I watched a biography about Ansel Adams recently. If you don’t know who he was, you’re just not interested in photography but you’ll know some of his work. He photographed landscapes and is famous for his work in Yosemite Park and the High Sierras. He lugged cumbersome box cameras with their glass plate negatives to mountain tops and developed stunning prints which captivated the world. A master of light, composition, depth of field and opportune timing he was also a chemist, perfecting solutions for what was needed to maximize his images. He always used only natural light so far as I know. His work inspired the founding of National Parks yet his work was a simple portrayal of a beautiful world so many of us look at but never see. Portraits, abstracts, wildlife photos were not what he was known for. He inspired me as much as the thousands of other spellbound photographers. He was a landscape artist.
I first took a serious interest in photography as a boy. My camera was a ubiquitous Kodak Brownie, crude, battered and abused as it was. I would carefully load of roll of 120 format, 12 frame film in and tape up the worn case latches to prevent any light leaking in. I can still recall the first photo which thrilled me. It was of a herd of cows resting beneath a spreading elm tree on a hot summer afternoon. By accident I’d caught the light and composition almost perfectly. I’d love to see that little square print again. Time and technology have moved on.
Years later I took up serious photography using manual cameras which required every shot be manually calibrated for correct exposure, shutter speed, depth of field, contrast and any necessary filtration. Then it was off to the darkroom. I recall photography with a darkroom being described as having a leash without a puppy. I was never a gadget collector and take pride in doing good work with simple equipment. That of course is product of having limited finances, but no camera, no matter how exotic, can produce a good frame without a skilled person to utilize it. And no camera, no matter how inexpensive, has been maximized by anyone. Modern mobile phones are now sold for their photographic capabilities. Gidgets, gadgets and other toys are extolled as absolutely requisite to make good photographs. Photo magazines are filled with ads admonishing that you won’t get your ultimate shot without yet another product. All I’ll say to all of that is simply: Bullshit! Keep it simple, stick with basics.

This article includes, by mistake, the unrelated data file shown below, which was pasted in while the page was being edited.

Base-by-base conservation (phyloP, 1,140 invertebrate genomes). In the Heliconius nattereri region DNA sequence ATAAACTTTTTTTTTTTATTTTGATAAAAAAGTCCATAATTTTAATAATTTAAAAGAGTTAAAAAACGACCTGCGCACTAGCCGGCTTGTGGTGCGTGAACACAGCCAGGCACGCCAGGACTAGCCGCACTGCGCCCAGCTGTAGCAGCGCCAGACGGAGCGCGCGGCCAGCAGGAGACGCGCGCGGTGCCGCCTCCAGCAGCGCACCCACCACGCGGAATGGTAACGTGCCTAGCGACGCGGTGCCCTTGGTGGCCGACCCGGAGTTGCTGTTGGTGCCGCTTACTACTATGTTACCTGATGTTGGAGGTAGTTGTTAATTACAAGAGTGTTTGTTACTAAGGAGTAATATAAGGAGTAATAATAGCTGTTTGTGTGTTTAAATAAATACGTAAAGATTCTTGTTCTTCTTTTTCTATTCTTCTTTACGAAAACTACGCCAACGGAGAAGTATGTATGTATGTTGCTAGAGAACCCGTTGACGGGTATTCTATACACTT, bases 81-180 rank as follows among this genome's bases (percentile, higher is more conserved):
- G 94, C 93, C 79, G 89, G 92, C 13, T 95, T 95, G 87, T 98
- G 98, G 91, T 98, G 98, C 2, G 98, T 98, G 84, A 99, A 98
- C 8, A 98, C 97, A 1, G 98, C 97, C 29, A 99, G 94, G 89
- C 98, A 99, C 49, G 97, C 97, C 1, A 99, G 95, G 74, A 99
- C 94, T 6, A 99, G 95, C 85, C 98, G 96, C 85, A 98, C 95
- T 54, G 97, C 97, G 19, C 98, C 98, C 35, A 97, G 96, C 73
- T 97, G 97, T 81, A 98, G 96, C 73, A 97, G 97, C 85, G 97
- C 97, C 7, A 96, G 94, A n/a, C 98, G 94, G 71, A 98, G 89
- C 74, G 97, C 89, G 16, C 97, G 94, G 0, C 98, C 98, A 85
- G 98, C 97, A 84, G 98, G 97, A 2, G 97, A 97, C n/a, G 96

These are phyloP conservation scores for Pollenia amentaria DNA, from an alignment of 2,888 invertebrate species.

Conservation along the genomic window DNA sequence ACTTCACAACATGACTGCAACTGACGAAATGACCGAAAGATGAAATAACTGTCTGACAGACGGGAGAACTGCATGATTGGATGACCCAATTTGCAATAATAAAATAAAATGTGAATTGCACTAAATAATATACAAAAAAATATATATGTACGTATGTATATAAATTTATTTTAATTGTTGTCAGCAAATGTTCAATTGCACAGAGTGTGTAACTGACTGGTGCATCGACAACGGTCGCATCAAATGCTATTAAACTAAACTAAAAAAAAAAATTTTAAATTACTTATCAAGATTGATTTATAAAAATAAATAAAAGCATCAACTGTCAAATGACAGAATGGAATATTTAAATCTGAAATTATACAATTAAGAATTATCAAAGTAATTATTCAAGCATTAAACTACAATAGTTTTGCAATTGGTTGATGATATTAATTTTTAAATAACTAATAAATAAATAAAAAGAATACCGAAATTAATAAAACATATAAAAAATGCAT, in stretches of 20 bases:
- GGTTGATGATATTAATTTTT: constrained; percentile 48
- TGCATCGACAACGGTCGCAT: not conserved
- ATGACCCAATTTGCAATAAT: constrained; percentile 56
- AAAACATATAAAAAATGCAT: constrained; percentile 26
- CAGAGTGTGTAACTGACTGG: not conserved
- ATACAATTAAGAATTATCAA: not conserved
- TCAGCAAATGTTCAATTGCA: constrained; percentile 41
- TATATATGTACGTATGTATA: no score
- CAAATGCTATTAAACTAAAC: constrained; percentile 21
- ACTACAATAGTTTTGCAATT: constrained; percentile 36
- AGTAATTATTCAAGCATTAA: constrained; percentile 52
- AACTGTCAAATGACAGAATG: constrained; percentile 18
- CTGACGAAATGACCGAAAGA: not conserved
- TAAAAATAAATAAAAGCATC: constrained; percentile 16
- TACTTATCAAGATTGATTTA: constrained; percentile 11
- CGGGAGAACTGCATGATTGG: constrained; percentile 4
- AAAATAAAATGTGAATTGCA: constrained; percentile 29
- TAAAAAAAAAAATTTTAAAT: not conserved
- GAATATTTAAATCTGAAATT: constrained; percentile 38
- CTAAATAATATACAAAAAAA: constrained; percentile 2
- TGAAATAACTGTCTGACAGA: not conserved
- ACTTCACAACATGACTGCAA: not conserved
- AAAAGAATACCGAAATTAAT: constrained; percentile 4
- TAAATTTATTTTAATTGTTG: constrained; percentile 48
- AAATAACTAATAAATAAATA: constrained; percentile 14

I am deeply offended when someone says “Your photos are awesome, you must have really good cameras.” No damnit!
Do you want to be an equipment collector or make good photos? You can either peer through some multi-thousand dollar telephoto lens or you can learn the habitat and habits of your subject and get up close for a splendid photograph with an affordable piece of equipment along with all that you experience gained in the process. I recently watched another documentary on the work of Indian photographer Raghu Rai. Thousands of dollars worth of Nikon equipment dangled on straps from his neck while he shot projects with his mobile phone.
Ansel Adams did not have the equipment to machine gun his subjects and then go to his computer photo programs to determine and manipulate a best shot. Each exposure had to count. In any case, a day out with any camera is still a way to maintain contact with whatever view of the world is important to you. Photography is the simple, yet long-learned art of seeing and then sharing your vision with others. In these days of social isolation it is a wonderful endeavour, even if you don’t want to share what you see. And try as you might, it is an art you’ll never master as much as you’d like. There’s the challenge.
“Great photography is about depth of feeling, not depth of field.” – Peter Adams
Takaya is dead. A few blogs back (Feb. 1st) I wrote about this splendid, and particularly beautiful lone wolf, who found his way through the city of Victoria and across tidal rapids to survive and thrive on Discovery Island. He lived alone, in social isolation for several years, managing to hunt successfully and to endure his solitude. This spring, in his mating season he returned to the main island, looking for a mate some think. He was eventually tranquilized and relocated deep into the woods of Southern Vancouver Island. He has now been shot dead by a hunter about fifty metres from where he was released. I am enraged and heartbroken as apparently are many others globally.
I have been a hunter who has lived in rural areas and eaten plenty of wild game. There was never a sound reason to kill a wolf. They posed no threat to anyone or anything despite any myth which can ever be conjured up. A few years ago, on Northern Vancouver Island, a grizzly bear was sighted, the first ever there to anyone’s knowledge. It was promptly shot. When our government conservation officers attend a human versus wildlife situation, quite often a wild creature is killed.
At the moment, tidal waves of fear about a deadly pandemic wash around the planet. Our entire social fabric is under tremendous pressure. The implications of this disease are far-reaching with all its fear and doubt. It is a time for introspection. I want only to put a little light into other’s eyes and yet today I share a little more grief. Damn us all. That wolf will never howl from the depths of the forest again, nor will any offspring. There is silence in the swamp.
“The wolves knew when it was time to stop looking for what they’d lost, to focus instead on what was yet to come.” Jodi Picoult